South Carolina will remain one of 13 states where medical cannabis is illegal in 2022 following a bill’s demise May 4 on the House floor.
The legislation, the SC Compassionate Care Act, passed the Senate by way of a 28-15 vote in February, after a marathon that included seven floor sessions: More than 65 changes were considered during a three-week period in the upper chamber.
But Rep. John McCravy, R-Greenwood, challenged the bill’s constitutionality Wednesday on the House floor, arguing that the legislation creates a new tax and that revenue-raising bills must originate in the lower chamber.
The bill’s language states that all sales of cannabis products are subject to a 6% sales tax at the point of sale. After covering regulatory costs, the bill aimed to distribute revenue from the tax as follows: 3% for research and training to improve detection of impaired driving; 10% for alcohol and drug abuse prevention, education, early intervention and treatment; 5% to the South Carolina Law Enforcement Division (SLED); 5% to medical cannabis research; 2% for drug safety education; and 75% to the general fund.
House Pro Tempore Tommy Pope, R-York, agreed with McCravy, reiterating that the 6% sales tax in the bill does involve a new revenue raise, and it is therefore unconstitutional because only the House holds that power.
House Minority Leader Todd Rutherford, D-Richland, proposed an appeal to keep the bill alive, suggesting an amendment to strikeout the tax language should the body move forward on actually considering the legislation on the floor. But the House voted, 59-55, to table his appeal, essentially killing the legislation.
Sen. Tom Davis, R-Beaufort, who sponsored the bill, watched the House vote with other Senate leaders who visited the lower chamber on Wednesday. They were dumbfounded as Rutherford’s effort to save the bill failed, The State reported.
“We suffered a setback procedurally in the House today,” Davis said. “I can’t cry about it. I can’t pout about it. I can’t come back and lash out and try to hurt other people’s bills. That’s not productive. I just need to find out a way to get this thing on the merits up or down in the House, and that’s what I’m going to be working on.”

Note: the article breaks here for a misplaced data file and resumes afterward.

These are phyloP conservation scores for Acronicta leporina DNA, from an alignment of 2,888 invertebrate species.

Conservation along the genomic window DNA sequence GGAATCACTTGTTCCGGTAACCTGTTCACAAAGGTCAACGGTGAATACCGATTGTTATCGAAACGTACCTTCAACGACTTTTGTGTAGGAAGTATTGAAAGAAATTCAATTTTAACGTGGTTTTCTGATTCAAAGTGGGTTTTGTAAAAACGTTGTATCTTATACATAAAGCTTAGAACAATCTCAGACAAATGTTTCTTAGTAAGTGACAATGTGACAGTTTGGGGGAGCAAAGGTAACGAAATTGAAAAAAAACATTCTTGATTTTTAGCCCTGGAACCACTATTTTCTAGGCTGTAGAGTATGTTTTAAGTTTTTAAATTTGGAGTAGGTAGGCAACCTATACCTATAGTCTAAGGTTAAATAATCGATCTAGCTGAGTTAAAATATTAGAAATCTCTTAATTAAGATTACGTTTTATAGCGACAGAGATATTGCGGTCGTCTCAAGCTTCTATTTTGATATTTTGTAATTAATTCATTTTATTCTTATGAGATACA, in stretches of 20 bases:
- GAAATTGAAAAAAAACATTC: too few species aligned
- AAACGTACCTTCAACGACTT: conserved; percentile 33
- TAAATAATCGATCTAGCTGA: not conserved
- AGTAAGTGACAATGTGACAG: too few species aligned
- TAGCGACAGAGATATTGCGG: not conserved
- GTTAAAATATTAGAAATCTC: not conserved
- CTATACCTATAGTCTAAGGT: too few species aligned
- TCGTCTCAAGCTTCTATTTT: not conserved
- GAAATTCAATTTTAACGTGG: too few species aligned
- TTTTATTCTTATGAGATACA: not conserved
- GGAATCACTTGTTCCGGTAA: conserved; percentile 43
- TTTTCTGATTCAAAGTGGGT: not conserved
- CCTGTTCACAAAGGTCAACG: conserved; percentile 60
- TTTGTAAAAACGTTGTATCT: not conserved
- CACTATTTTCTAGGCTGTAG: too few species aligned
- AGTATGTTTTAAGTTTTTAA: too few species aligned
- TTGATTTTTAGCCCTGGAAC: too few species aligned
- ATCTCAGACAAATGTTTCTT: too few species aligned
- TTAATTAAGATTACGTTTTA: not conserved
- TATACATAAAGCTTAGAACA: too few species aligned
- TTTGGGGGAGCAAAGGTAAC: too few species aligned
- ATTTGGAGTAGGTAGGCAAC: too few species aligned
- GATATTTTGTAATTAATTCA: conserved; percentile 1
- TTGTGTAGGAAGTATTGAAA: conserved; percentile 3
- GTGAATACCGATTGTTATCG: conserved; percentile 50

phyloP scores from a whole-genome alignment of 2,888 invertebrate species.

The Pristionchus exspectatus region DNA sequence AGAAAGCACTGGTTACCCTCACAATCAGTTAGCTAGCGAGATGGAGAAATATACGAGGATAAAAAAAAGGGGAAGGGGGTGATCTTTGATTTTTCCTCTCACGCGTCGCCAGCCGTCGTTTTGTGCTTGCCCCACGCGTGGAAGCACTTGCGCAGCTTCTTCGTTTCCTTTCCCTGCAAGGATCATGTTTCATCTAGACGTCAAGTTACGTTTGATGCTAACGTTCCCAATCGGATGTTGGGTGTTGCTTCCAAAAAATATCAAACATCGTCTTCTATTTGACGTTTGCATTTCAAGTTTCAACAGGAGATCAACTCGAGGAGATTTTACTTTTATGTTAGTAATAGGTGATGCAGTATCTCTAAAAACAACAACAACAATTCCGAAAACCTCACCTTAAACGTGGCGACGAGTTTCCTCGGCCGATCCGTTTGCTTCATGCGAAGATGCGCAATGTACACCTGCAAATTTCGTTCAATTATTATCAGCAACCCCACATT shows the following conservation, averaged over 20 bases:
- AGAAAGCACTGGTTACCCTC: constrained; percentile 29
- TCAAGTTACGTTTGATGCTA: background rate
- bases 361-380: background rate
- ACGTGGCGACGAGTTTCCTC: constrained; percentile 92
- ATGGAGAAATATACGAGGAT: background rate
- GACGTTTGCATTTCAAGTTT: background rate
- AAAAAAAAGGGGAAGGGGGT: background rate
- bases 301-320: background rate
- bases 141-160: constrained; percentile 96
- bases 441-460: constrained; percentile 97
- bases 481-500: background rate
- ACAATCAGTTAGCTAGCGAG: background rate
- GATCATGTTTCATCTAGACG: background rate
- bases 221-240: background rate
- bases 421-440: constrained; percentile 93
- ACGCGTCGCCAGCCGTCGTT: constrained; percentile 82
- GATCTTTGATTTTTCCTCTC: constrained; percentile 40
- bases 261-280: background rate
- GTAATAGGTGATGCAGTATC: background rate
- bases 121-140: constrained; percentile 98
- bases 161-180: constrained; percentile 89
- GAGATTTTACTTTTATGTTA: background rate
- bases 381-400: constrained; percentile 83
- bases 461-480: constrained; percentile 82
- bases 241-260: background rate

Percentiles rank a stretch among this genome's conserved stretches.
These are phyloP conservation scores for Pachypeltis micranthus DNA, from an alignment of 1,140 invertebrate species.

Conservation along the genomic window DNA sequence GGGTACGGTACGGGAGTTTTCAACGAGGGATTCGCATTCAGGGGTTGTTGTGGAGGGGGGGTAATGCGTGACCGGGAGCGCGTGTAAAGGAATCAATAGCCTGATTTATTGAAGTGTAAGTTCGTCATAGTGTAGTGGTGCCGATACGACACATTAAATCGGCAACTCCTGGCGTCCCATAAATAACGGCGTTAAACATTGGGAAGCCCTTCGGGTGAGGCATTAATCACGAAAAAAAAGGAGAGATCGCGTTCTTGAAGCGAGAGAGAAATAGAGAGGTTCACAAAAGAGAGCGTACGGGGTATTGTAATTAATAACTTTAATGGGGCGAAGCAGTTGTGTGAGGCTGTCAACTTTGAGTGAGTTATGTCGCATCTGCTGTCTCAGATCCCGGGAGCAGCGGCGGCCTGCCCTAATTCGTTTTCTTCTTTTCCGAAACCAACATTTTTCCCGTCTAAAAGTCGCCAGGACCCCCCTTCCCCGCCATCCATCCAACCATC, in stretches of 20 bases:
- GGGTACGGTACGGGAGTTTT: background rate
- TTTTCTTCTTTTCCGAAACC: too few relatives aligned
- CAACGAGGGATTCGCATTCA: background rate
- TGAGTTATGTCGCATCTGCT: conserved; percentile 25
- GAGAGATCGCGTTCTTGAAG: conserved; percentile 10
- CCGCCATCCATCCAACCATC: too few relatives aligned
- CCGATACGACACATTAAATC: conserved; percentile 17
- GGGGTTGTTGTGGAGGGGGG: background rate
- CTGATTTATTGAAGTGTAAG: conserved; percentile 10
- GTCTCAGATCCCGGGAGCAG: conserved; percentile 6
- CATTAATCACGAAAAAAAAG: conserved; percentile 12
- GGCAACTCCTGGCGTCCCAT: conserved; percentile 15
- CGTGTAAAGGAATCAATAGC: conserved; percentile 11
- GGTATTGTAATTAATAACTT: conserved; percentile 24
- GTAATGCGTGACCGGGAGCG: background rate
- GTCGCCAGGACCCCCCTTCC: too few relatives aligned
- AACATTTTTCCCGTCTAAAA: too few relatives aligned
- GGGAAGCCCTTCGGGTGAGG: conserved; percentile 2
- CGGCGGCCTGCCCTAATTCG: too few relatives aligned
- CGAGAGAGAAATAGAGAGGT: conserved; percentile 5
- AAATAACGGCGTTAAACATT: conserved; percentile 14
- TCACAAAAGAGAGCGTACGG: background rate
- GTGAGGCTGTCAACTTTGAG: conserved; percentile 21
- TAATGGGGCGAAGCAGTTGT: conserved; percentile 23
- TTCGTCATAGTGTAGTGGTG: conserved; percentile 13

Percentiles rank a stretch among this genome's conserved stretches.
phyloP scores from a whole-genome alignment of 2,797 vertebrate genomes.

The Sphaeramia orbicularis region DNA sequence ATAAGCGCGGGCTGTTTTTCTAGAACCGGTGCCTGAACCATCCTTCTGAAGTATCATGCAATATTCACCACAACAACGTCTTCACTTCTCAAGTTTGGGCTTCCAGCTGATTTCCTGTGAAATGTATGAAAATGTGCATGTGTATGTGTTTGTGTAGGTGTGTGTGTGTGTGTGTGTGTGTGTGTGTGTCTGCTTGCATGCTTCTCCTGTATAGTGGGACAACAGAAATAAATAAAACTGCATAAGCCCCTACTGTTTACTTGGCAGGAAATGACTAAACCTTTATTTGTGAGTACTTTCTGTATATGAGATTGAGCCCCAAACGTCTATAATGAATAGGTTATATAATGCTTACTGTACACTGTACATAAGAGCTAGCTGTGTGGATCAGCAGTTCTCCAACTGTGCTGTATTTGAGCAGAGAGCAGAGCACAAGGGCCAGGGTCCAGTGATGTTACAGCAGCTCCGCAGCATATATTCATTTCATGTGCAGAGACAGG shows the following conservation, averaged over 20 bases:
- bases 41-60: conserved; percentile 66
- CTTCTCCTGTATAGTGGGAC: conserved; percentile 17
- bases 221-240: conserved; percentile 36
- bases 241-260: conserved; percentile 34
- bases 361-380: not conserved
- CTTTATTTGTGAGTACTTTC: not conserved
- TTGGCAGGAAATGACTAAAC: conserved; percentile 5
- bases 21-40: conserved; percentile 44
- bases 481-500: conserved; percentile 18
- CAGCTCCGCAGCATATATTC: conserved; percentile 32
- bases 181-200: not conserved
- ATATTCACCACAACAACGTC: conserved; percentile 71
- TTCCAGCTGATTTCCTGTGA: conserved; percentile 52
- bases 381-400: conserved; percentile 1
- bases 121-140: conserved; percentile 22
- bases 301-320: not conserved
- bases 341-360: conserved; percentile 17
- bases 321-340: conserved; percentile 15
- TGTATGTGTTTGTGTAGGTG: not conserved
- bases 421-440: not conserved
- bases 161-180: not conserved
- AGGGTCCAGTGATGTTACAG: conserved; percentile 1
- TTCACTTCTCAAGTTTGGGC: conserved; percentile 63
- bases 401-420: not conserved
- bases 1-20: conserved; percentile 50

Davis began crafting legislation and advocating for a medical cannabis program more than seven years ago, and this session, which ends May 12, has been the closest he’s been to realizing the fruits of his work.
Specifically, the failed bill would have included 13 qualifying conditions, with tight definitions of those conditions, and would have required doctors to have in-person relationships with patients, run background checks for a history of substance abuse, and create written treatment plans. In addition, smoking cannabis as a method for use would have been banned under the legislation.
“What I’m trying to do is let doctors do what they think is in their patients’ best interest. What is so radical about that?” Davis said on Jan. 26, before the Senate’s debate extended to several more floor sessions. “What’s radical is, is that we’re letting law enforcement and politicians tell doctors what’s in their patients’ best interest. That’s what’s ludicrous!”
With Wednesday’s defeat, South Carolina and its neighbors—North Carolina and Georgia—remain without a legal means for patients to access cannabis.
Under South Carolina’s current laws and penalties, possessing 1 ounce or less of cannabis is a misdemeanor punishable by up to 30 days of incarceration and a max fine of $200, while subsequent offenses are punishable by up to one year of incarceration with a max fine of $2,000.